In its precedent-setting 2008 ruling, the Federal Constitutional Court declared that the "integrity in information-technology systems" -- that is, of computers -- was a "fundamental right" comparable to the inviolability of the home, and that encroachments would first require a court order.
Spyware Use Suspended
Indeed, courts have approved requests from officials to employ such Trojan horse programs well over 50 times. The Federal Criminal Police Office (BKA) has smuggled the spyware onto the hard drives of suspected criminals 20 times, the Federal Office for the Protection of the Constitution, the country's domestic intelligence agency, has done so four times, and the federal police have done so once.
However, last week, Germany's Interior Ministry asserted that -- unlike in Bavaria -- the spyware had always been used in a restricted fashion that complied with the applicable laws. It noted, for example, that investigators had precluded capturing screenshots.
The Customs Criminological Office has also reportedly used the technique 16 times so far. And an unknown remainder of incidences involve cases handled at the state level.
Last week, as details continued to emerge, Interior Minister Hans-Peter Friedrich called on German states to refrain from using the spyware pending review of their constitutionality. Even Joachim Herrmann, the interior minister of Bavaria and a fellow member of the conservative CSU, has conceded to Friedrich's demand from above. Though, despite court rulings to the contrary, Herrmann still maintains that his Bavarian Trojan horse program was used appropriately.
Software More Sophisticated Than Initially Thought
The controversy primarily revolves around which computer-related activities remain covered by the term "communication." A district court in the Bavarian town of Landshut already voiced an opinion on the matter in January 2010, when it decided that taking screenshots in the context of source telecommunication surveillance was unlawful.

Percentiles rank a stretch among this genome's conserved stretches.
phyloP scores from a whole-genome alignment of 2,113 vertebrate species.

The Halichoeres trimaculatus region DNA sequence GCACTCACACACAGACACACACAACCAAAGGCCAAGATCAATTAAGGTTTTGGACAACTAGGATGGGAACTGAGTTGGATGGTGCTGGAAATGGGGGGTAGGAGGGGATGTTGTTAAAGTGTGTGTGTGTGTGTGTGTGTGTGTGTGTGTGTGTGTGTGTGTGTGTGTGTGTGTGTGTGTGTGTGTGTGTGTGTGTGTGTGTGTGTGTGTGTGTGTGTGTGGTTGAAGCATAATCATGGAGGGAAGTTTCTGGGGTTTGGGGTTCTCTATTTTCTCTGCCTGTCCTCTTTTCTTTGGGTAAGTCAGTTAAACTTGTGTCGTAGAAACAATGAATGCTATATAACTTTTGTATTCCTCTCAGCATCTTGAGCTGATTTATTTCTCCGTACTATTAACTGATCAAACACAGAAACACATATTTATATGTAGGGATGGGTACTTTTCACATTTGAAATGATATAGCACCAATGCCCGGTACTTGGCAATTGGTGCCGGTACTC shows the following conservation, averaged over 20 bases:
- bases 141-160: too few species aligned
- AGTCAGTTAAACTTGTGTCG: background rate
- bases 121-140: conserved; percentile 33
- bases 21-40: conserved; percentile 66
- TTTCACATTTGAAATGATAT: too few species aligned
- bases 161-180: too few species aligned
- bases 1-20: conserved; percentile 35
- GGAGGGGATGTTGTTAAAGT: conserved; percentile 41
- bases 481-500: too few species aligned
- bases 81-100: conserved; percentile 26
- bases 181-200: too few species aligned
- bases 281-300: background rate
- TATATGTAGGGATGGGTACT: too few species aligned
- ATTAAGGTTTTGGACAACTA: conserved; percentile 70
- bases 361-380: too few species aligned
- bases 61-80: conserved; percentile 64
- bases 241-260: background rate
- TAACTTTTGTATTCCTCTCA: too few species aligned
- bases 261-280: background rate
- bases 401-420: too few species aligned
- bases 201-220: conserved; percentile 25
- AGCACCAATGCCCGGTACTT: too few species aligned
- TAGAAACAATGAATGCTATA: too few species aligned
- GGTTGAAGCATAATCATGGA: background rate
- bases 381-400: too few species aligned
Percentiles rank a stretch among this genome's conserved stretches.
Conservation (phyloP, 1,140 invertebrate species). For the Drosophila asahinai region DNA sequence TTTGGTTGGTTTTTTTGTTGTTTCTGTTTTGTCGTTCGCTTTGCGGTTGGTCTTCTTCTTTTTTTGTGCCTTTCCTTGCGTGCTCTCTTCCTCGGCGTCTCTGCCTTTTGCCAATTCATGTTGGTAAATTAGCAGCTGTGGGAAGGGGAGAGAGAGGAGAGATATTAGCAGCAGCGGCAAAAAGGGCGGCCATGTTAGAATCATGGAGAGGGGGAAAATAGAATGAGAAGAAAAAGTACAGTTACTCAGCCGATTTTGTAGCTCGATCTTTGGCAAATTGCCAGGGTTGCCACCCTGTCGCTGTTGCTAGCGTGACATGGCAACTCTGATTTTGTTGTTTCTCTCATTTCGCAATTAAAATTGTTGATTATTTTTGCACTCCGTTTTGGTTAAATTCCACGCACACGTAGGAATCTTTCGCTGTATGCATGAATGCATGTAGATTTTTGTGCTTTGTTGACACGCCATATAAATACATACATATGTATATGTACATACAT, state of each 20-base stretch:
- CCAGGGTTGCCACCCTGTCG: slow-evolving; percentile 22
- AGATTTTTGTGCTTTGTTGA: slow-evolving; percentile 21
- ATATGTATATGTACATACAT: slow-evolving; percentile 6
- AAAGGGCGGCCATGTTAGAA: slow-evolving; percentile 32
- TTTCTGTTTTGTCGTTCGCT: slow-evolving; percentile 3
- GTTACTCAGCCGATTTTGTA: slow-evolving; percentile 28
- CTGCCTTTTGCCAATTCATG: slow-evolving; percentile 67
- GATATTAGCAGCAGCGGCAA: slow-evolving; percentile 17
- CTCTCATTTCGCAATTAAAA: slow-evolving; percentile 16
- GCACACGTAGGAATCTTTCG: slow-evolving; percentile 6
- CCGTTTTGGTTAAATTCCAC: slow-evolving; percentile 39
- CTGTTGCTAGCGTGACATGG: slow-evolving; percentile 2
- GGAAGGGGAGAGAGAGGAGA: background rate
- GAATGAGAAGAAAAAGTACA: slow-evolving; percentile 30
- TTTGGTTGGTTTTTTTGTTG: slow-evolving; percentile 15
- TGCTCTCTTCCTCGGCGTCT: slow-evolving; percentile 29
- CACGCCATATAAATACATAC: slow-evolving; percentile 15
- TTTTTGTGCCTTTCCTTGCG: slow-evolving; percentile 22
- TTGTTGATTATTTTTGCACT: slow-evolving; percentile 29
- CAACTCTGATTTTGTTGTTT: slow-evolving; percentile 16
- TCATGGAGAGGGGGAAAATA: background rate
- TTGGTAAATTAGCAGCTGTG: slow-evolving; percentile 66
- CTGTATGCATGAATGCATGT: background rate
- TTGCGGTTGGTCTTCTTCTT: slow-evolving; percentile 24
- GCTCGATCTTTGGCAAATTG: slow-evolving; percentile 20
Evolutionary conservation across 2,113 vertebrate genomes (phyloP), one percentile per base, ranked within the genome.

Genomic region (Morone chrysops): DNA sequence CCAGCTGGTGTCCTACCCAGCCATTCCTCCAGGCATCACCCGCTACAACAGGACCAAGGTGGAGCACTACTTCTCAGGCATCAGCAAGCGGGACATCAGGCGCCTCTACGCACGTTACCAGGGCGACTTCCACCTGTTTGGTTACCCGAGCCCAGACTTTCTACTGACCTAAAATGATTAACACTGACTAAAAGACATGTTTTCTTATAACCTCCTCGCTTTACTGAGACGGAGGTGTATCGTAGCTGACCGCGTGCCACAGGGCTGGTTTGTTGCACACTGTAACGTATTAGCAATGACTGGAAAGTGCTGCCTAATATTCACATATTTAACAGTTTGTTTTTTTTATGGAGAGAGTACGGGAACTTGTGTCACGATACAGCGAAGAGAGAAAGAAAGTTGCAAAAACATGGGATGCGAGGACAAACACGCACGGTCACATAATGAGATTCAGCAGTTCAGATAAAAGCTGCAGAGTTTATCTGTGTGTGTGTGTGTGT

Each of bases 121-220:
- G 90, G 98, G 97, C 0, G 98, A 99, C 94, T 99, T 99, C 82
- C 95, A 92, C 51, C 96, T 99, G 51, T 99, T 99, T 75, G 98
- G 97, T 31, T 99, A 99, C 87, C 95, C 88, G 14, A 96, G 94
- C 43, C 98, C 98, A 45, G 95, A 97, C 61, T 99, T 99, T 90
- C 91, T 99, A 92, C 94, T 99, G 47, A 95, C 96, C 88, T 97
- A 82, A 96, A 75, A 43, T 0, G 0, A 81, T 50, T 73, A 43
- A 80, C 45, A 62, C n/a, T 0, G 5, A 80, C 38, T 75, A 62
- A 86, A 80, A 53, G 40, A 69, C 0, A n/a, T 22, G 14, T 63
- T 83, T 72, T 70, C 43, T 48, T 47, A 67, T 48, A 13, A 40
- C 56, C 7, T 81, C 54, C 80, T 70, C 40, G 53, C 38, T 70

The case, which is still making its way through the courts, involves a businessman from Landshut accused of having traded in illegal narcotics. A Trojan horse developed by the Hessian private software company DigiTask under contract from state law-enforcement officials reportedly took a screenshot from the man's computer every 30 seconds.
It was precisely this screenshot function that the court classified as illegal. "In the chamber's view," the court's opinion read, "no legal basis exists for copying and saving the graphic content of (computer) screens because there is still no instance of telecommunications transpiring at the moment these measures are taken."
As a matter of fact, though, the CCC discovered that the software employed in Bavaria was capable of much more, such as downloading additional programs onto a target's computer. The group also found that the program had insufficient safeguards when it came to transferring data to investigators and that a third party could theoretically hijack its functions for its own purposes.
DigiTask's Criminal Connections
According to one government official, in discussions held before the software was purchased, DigiTask "showed its toolbox and, in doing so, bragged about all the things it could do." Indeed, some officials were more willing to buy programs from DigiTask than others were -- and some of them are now being forced to respond to accusations of having collaborated with businesspeople with shady backgrounds.